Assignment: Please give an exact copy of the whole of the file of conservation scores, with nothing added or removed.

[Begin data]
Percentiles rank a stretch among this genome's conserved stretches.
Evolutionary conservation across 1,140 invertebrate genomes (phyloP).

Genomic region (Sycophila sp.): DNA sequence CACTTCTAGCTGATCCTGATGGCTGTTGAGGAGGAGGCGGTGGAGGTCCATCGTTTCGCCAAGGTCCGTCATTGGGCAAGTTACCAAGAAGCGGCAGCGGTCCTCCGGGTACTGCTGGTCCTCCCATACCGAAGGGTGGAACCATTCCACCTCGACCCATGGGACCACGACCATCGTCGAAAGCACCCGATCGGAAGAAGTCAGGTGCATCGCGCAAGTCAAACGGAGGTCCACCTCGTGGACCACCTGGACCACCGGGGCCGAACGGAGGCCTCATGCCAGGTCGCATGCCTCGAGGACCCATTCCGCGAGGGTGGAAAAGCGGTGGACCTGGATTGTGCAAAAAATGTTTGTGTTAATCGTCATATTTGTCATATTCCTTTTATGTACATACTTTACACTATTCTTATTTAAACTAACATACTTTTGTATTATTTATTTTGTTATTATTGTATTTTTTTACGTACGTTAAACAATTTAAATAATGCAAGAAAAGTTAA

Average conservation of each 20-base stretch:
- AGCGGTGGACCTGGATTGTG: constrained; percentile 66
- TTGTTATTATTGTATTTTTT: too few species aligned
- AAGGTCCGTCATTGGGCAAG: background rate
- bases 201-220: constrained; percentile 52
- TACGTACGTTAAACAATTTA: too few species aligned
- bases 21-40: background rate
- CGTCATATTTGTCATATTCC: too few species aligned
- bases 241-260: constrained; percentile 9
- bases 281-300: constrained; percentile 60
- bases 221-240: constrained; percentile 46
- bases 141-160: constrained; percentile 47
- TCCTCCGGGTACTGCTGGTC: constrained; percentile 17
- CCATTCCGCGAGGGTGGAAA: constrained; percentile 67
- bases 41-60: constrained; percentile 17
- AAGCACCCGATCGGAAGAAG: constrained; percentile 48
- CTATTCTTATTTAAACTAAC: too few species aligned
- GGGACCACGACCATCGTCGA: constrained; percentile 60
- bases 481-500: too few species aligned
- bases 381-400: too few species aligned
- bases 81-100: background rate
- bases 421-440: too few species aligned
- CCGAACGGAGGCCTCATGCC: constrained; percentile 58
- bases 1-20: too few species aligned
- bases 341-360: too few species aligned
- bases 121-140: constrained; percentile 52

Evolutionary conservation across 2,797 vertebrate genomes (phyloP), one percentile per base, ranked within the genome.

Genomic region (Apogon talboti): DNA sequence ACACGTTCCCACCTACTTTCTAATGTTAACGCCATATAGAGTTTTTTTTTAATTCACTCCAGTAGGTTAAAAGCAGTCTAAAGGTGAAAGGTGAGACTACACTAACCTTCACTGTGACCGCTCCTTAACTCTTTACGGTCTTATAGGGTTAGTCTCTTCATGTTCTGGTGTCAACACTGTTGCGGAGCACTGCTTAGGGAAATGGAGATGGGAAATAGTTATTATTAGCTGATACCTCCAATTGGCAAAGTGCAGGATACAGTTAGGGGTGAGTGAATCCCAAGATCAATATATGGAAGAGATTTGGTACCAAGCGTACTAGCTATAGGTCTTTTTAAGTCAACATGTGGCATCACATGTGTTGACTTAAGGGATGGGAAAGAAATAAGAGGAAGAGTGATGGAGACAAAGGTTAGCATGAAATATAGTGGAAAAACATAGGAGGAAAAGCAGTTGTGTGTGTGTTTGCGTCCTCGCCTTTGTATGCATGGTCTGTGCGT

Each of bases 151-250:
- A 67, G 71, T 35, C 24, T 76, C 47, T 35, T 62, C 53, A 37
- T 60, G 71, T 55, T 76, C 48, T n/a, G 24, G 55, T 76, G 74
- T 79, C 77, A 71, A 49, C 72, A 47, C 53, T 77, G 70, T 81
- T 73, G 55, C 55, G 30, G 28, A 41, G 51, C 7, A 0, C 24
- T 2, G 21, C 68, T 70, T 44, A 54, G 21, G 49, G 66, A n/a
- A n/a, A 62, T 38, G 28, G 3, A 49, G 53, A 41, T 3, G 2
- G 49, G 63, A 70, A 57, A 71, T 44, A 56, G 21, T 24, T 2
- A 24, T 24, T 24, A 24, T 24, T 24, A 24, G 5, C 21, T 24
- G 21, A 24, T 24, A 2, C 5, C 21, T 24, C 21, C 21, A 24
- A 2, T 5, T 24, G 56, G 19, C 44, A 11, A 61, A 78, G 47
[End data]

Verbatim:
Percentiles rank a stretch among this genome's conserved stretches.
Evolutionary conservation across 1,140 invertebrate genomes (phyloP).

Genomic region (Sycophila sp.): DNA sequence CACTTCTAGCTGATCCTGATGGCTGTTGAGGAGGAGGCGGTGGAGGTCCATCGTTTCGCCAAGGTCCGTCATTGGGCAAGTTACCAAGAAGCGGCAGCGGTCCTCCGGGTACTGCTGGTCCTCCCATACCGAAGGGTGGAACCATTCCACCTCGACCCATGGGACCACGACCATCGTCGAAAGCACCCGATCGGAAGAAGTCAGGTGCATCGCGCAAGTCAAACGGAGGTCCACCTCGTGGACCACCTGGACCACCGGGGCCGAACGGAGGCCTCATGCCAGGTCGCATGCCTCGAGGACCCATTCCGCGAGGGTGGAAAAGCGGTGGACCTGGATTGTGCAAAAAATGTTTGTGTTAATCGTCATATTTGTCATATTCCTTTTATGTACATACTTTACACTATTCTTATTTAAACTAACATACTTTTGTATTATTTATTTTGTTATTATTGTATTTTTTTACGTACGTTAAACAATTTAAATAATGCAAGAAAAGTTAA

Average conservation of each 20-base stretch:
- AGCGGTGGACCTGGATTGTG: constrained; percentile 66
- TTGTTATTATTGTATTTTTT: too few species aligned
- AAGGTCCGTCATTGGGCAAG: background rate
- bases 201-220: constrained; percentile 52
- TACGTACGTTAAACAATTTA: too few species aligned
- bases 21-40: background rate
- CGTCATATTTGTCATATTCC: too few species aligned
- bases 241-260: constrained; percentile 9
- bases 281-300: constrained; percentile 60
- bases 221-240: constrained; percentile 46
- bases 141-160: constrained; percentile 47
- TCCTCCGGGTACTGCTGGTC: constrained; percentile 17
- CCATTCCGCGAGGGTGGAAA: constrained; percentile 67
- bases 41-60: constrained; percentile 17
- AAGCACCCGATCGGAAGAAG: constrained; percentile 48
- CTATTCTTATTTAAACTAAC: too few species aligned
- GGGACCACGACCATCGTCGA: constrained; percentile 60
- bases 481-500: too few species aligned
- bases 381-400: too few species aligned
- bases 81-100: background rate
- bases 421-440: too few species aligned
- CCGAACGGAGGCCTCATGCC: constrained; percentile 58
- bases 1-20: too few species aligned
- bases 341-360: too few species aligned
- bases 121-140: constrained; percentile 52

Evolutionary conservation across 2,797 vertebrate genomes (phyloP), one percentile per base, ranked within the genome.

Genomic region (Apogon talboti): DNA sequence ACACGTTCCCACCTACTTTCTAATGTTAACGCCATATAGAGTTTTTTTTTAATTCACTCCAGTAGGTTAAAAGCAGTCTAAAGGTGAAAGGTGAGACTACACTAACCTTCACTGTGACCGCTCCTTAACTCTTTACGGTCTTATAGGGTTAGTCTCTTCATGTTCTGGTGTCAACACTGTTGCGGAGCACTGCTTAGGGAAATGGAGATGGGAAATAGTTATTATTAGCTGATACCTCCAATTGGCAAAGTGCAGGATACAGTTAGGGGTGAGTGAATCCCAAGATCAATATATGGAAGAGATTTGGTACCAAGCGTACTAGCTATAGGTCTTTTTAAGTCAACATGTGGCATCACATGTGTTGACTTAAGGGATGGGAAAGAAATAAGAGGAAGAGTGATGGAGACAAAGGTTAGCATGAAATATAGTGGAAAAACATAGGAGGAAAAGCAGTTGTGTGTGTGTTTGCGTCCTCGCCTTTGTATGCATGGTCTGTGCGT

Each of bases 151-250:
- A 67, G 71, T 35, C 24, T 76, C 47, T 35, T 62, C 53, A 37
- T 60, G 71, T 55, T 76, C 48, T n/a, G 24, G 55, T 76, G 74
- T 79, C 77, A 71, A 49, C 72, A 47, C 53, T 77, G 70, T 81
- T 73, G 55, C 55, G 30, G 28, A 41, G 51, C 7, A 0, C 24
- T 2, G 21, C 68, T 70, T 44, A 54, G 21, G 49, G 66, A n/a
- A n/a, A 62, T 38, G 28, G 3, A 49, G 53, A 41, T 3, G 2
- G 49, G 63, A 70, A 57, A 71, T 44, A 56, G 21, T 24, T 2
- A 24, T 24, T 24, A 24, T 24, T 24, A 24, G 5, C 21, T 24
- G 21, A 24, T 24, A 2, C 5, C 21, T 24, C 21, C 21, A 24
- A 2, T 5, T 24, G 56, G 19, C 44, A 11, A 61, A 78, G 47